Analysis of the Relationship between Entrepreneurship Sources of Finance and Product Innovation





Collins Ngwakwe1, Mamoloko Rachidi2, Joseph Musandiwa3, Sipho K. Mokoena4



Abstract: This paper presents an empirical analysis of the relationship between entrepreneurial accesses to finance and product innovation. The objective of this paper is to explore which of the sources of entrepreneurial financing catalyse product innovation. The paper inclines on the prior work of schumpeter’s growth and innovation theory. The Logit regression statistics model was applied in the analysis of data and eight different sources of entrepreneurial finance (family finance, friends’ finance, own capital, employer’s finance, bank finance, government finance, venture capital and crowd funding) were examined independently to ascertain how each source affects product innovation. Data were collected from the Global Entrepreneurship Development Institute’s Index of global entrepreneurship. Findings from the analysis show that, crowd funding and venture capital sources are significantly and positively related to growth in entrepreneurship product innovation. Whilst the other variables did not prove to be significantly related, it is noted that bank finance and family finance sources showed a negative relationship with entrepreneurship product innovation. Although not significant at 5% significant level, the employer source of finance showed appreciable positive relationship with a p value of 0.09. Entrepreneurs and policy makers are made aware of the finance sources that may incubate entrepreneurial innovation. Recommendation is provided to improve government policy on entrepreneurship and to assist entrepreneurial product innovation financing strategy. It also offers an agenda for further academic debate and research. One of the few papers to examined up to eight sources of entrepreneurship financing independently on product innovation, and the first paper that uses data from global entrepreneurs from 39 countries.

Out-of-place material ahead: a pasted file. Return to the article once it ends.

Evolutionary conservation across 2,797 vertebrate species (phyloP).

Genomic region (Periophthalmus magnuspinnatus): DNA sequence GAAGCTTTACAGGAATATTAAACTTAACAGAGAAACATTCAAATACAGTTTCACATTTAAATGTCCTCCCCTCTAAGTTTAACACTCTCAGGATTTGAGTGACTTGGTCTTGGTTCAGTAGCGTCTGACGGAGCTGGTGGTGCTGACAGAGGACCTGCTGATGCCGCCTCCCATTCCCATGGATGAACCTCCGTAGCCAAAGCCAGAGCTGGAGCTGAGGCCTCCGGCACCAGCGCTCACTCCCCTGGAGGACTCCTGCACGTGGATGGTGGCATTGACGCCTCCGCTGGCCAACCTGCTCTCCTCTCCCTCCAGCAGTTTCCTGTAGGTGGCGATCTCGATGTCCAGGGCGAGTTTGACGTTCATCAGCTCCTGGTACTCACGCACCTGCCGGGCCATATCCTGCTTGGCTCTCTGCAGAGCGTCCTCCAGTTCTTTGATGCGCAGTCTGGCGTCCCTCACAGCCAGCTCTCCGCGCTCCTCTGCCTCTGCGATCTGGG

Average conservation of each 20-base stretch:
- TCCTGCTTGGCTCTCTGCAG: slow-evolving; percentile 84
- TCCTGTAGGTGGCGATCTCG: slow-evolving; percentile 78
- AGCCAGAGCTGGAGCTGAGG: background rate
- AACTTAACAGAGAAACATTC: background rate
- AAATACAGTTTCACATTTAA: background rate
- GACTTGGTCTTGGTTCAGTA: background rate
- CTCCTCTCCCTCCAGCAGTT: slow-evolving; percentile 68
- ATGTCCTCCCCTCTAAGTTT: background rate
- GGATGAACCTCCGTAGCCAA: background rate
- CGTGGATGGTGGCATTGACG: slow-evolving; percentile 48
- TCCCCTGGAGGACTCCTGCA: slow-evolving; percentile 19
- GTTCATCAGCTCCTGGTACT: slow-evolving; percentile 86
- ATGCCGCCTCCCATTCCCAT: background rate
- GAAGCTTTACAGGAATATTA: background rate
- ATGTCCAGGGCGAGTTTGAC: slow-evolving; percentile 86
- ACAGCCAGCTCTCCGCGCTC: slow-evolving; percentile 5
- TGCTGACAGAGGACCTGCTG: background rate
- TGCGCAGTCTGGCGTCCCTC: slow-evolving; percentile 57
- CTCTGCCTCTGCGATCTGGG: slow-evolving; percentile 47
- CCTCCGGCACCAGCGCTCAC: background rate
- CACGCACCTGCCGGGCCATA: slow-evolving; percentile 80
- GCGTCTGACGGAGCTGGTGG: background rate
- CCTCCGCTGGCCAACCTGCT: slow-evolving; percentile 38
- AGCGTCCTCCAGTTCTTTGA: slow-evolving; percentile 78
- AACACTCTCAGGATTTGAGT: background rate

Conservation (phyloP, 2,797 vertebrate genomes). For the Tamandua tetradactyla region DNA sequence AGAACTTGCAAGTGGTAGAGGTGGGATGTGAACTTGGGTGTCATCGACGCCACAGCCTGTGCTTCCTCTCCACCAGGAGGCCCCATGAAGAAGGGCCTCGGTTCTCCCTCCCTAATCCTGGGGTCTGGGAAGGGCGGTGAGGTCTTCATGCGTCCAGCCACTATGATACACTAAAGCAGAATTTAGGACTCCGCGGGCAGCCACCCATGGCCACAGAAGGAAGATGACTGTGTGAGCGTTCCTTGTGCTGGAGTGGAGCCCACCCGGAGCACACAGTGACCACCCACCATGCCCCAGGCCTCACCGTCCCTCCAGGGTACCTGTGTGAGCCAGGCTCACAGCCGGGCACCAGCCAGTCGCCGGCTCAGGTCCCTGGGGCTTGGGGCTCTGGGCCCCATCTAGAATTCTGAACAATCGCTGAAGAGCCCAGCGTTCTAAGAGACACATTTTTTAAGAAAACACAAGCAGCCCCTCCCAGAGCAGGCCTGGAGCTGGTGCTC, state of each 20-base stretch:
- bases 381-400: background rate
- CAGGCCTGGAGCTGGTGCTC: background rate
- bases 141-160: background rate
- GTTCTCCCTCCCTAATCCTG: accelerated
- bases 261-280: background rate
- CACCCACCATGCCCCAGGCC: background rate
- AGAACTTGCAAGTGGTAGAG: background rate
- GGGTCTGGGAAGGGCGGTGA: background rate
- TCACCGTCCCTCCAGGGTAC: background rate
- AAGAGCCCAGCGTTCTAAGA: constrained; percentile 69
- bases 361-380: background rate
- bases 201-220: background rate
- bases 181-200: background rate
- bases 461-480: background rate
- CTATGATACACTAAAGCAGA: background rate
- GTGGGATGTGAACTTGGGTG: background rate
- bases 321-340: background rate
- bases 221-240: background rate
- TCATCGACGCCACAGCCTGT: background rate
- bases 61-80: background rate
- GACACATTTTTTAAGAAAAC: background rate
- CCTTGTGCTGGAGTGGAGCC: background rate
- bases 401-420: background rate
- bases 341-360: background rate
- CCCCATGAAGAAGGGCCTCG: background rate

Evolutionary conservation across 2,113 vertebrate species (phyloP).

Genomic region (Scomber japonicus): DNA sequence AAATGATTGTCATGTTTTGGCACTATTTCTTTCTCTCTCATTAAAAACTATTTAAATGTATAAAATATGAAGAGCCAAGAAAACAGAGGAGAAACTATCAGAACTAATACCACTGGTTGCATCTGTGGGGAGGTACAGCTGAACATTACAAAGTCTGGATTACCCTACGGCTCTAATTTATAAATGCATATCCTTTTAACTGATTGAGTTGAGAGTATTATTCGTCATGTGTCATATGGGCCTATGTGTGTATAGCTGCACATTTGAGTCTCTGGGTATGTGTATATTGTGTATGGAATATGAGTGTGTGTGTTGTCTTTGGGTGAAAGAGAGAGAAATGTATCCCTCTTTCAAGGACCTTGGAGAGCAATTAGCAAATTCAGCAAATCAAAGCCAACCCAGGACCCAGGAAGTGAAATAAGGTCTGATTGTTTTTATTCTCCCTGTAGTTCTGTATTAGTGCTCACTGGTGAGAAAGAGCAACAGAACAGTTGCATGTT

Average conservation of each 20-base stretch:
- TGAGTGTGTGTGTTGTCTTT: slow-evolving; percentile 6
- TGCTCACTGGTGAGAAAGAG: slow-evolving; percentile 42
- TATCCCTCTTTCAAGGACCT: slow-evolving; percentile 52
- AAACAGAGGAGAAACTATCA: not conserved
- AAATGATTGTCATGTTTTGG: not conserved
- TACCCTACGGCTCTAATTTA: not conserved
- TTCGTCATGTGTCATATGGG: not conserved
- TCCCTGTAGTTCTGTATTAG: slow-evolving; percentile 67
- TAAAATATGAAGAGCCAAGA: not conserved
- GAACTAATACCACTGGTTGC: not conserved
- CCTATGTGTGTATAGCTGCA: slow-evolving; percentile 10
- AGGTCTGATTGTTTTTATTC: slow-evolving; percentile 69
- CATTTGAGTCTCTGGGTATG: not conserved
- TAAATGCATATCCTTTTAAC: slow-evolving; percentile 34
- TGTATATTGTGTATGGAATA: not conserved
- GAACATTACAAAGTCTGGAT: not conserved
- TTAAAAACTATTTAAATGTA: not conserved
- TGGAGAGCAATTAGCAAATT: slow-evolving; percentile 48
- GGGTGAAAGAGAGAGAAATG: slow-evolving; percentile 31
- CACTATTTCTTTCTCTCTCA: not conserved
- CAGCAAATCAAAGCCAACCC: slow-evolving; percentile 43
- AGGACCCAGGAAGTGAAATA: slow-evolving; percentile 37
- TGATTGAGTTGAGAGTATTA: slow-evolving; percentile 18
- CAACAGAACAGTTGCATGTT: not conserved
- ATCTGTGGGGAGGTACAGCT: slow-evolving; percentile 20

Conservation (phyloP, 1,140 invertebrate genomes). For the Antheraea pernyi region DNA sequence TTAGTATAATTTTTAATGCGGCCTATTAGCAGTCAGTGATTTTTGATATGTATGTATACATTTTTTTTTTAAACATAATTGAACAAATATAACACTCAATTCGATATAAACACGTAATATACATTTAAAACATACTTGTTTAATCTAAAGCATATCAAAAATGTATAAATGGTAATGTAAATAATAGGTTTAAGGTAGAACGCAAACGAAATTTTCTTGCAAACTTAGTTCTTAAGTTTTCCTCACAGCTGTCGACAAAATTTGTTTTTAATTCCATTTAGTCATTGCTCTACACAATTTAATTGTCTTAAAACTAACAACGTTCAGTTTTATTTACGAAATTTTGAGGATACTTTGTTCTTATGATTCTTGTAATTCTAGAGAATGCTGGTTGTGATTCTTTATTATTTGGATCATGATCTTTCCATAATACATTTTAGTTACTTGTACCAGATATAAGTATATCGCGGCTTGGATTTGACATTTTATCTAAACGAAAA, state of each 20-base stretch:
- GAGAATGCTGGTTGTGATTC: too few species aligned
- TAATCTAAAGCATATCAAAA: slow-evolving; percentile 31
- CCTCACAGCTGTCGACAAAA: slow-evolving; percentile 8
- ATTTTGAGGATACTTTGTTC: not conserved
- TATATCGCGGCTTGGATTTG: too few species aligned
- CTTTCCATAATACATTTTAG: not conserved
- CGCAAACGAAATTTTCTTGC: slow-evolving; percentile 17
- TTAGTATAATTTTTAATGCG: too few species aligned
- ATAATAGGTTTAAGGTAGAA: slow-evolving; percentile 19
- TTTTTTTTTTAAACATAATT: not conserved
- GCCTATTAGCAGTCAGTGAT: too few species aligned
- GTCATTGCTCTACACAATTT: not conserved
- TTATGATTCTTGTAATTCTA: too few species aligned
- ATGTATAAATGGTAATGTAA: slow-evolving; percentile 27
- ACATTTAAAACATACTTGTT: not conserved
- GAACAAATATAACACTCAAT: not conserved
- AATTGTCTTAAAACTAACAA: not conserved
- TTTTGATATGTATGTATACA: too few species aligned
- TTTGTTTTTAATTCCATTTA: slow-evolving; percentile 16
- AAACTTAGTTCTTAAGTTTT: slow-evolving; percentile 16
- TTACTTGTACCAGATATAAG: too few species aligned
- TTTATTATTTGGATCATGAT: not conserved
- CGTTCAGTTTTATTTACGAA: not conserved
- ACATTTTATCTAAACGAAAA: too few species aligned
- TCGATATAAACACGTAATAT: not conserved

Keywords: entrepreneurship; product innovation; entrepreneurship finance; start-ups; minority entrepreneurs

JEL Classification: M13; M2; M11



1. Introduction